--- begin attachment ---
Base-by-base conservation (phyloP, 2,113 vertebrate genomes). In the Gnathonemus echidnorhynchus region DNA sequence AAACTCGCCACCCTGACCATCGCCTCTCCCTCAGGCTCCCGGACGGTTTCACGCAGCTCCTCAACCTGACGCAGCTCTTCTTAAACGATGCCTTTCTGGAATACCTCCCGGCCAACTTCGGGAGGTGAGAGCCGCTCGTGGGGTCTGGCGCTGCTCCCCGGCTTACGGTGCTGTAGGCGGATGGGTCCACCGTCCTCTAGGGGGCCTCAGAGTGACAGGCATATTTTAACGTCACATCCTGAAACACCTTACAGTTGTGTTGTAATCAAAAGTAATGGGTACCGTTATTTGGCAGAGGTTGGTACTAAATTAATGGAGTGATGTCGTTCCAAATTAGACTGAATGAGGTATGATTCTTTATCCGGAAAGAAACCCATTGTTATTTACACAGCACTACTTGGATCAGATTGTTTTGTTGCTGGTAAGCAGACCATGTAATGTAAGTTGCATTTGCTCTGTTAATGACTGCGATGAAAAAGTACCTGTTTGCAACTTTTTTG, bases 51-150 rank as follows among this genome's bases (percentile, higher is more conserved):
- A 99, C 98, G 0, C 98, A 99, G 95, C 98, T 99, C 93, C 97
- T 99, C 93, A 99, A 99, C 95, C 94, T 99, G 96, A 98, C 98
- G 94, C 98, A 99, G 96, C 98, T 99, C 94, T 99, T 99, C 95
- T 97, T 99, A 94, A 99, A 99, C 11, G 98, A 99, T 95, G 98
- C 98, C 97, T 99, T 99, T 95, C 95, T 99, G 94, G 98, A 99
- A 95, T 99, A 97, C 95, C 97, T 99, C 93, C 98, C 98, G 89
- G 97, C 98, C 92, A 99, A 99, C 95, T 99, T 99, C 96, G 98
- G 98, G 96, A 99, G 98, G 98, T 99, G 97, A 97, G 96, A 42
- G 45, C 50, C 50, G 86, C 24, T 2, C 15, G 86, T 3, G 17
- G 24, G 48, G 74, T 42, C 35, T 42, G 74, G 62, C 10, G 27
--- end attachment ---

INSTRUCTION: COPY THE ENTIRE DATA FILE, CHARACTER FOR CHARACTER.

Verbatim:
Base-by-base conservation (phyloP, 2,113 vertebrate genomes). In the Gnathonemus echidnorhynchus region DNA sequence AAACTCGCCACCCTGACCATCGCCTCTCCCTCAGGCTCCCGGACGGTTTCACGCAGCTCCTCAACCTGACGCAGCTCTTCTTAAACGATGCCTTTCTGGAATACCTCCCGGCCAACTTCGGGAGGTGAGAGCCGCTCGTGGGGTCTGGCGCTGCTCCCCGGCTTACGGTGCTGTAGGCGGATGGGTCCACCGTCCTCTAGGGGGCCTCAGAGTGACAGGCATATTTTAACGTCACATCCTGAAACACCTTACAGTTGTGTTGTAATCAAAAGTAATGGGTACCGTTATTTGGCAGAGGTTGGTACTAAATTAATGGAGTGATGTCGTTCCAAATTAGACTGAATGAGGTATGATTCTTTATCCGGAAAGAAACCCATTGTTATTTACACAGCACTACTTGGATCAGATTGTTTTGTTGCTGGTAAGCAGACCATGTAATGTAAGTTGCATTTGCTCTGTTAATGACTGCGATGAAAAAGTACCTGTTTGCAACTTTTTTG, bases 51-150 rank as follows among this genome's bases (percentile, higher is more conserved):
- A 99, C 98, G 0, C 98, A 99, G 95, C 98, T 99, C 93, C 97
- T 99, C 93, A 99, A 99, C 95, C 94, T 99, G 96, A 98, C 98
- G 94, C 98, A 99, G 96, C 98, T 99, C 94, T 99, T 99, C 95
- T 97, T 99, A 94, A 99, A 99, C 11, G 98, A 99, T 95, G 98
- C 98, C 97, T 99, T 99, T 95, C 95, T 99, G 94, G 98, A 99
- A 95, T 99, A 97, C 95, C 97, T 99, C 93, C 98, C 98, G 89
- G 97, C 98, C 92, A 99, A 99, C 95, T 99, T 99, C 96, G 98
- G 98, G 96, A 99, G 98, G 98, T 99, G 97, A 97, G 96, A 42
- G 45, C 50, C 50, G 86, C 24, T 2, C 15, G 86, T 3, G 17
- G 24, G 48, G 74, T 42, C 35, T 42, G 74, G 62, C 10, G 27